1. Google is like Jabba the Hut. You don’t go after Jabba first without taking down his henchmen. When you’ve killed off the supporting players in the periphery then you go after the big cheese. It helps you build your case as it will have established the raison d’être for copying.

      1. Agreed and let’s not forget that Steve’s buddy Larry Ellison (well, his company Oracle) is already going after Google in what appears to be a slam dunk (it doesn’t get anymore slam dunk than direct copying of code). Apple knows what they’re doing here. All it takes is for one ruling against one Android manufacturer for all of them to turn tail and run.

  3. I avoid using Gaargle services period.

    Surely, Eric T Mole had to sign a NDA while he was sitting on Apple’s board – which he apparently violated big time.

    Greasy, sleazy, pink-cowboy-hatted goober!

    1. i only use google.com for search.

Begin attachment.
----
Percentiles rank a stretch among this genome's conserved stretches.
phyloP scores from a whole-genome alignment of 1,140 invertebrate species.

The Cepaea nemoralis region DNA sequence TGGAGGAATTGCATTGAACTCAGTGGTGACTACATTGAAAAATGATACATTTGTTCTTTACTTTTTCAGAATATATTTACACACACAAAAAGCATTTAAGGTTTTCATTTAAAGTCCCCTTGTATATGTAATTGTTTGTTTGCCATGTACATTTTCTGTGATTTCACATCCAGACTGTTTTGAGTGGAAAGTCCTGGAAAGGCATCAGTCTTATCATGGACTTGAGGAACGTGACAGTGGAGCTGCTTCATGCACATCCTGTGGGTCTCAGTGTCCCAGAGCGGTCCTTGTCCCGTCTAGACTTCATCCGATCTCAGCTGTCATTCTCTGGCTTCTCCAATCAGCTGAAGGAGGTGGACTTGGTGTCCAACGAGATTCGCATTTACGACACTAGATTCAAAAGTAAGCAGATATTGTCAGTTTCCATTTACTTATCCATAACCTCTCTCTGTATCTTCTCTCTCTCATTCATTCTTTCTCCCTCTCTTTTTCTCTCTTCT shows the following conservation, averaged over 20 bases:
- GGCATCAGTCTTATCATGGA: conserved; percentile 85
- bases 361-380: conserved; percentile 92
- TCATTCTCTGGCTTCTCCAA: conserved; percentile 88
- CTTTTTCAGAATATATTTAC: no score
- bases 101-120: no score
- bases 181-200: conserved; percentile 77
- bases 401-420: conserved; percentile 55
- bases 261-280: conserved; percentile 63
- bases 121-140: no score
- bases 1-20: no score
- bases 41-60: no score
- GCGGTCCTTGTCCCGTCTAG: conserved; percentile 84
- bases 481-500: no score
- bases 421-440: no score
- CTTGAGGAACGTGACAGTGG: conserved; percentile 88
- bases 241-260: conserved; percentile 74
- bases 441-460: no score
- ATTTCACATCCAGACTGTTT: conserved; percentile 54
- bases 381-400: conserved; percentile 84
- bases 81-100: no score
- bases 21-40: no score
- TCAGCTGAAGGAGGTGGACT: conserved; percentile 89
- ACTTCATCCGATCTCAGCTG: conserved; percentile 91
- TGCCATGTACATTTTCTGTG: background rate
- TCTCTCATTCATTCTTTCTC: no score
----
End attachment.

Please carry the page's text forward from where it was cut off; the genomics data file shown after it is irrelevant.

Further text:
I run Firefox with NoScript and ghostery.
      I block every other google site with NoScript, and Ghostery stops google from tracking you. like the 10 trackers MDN uses BTW…

      If NoScript was released for Safari, i may switch to Safari.

  4. Android is doomed, PERIOD.

    HTC and Samsung will merely switch to Microsoft Win 7 phone. Their headache will go away as Win 7 phone is actually much nicer than Android. Those that have actually bought it rate their satisfaction far higher than Android users.

    As already noted only theiving GeekScum will miss Android and the opportunity to steal from Android developers.

    Also I have noticed leaked details of Apple’s new and revised iPhone 5. It is an impressive Android killer, and it will be next to impossible for alternate hardware vendors to mimic look, feel and total experience using Android.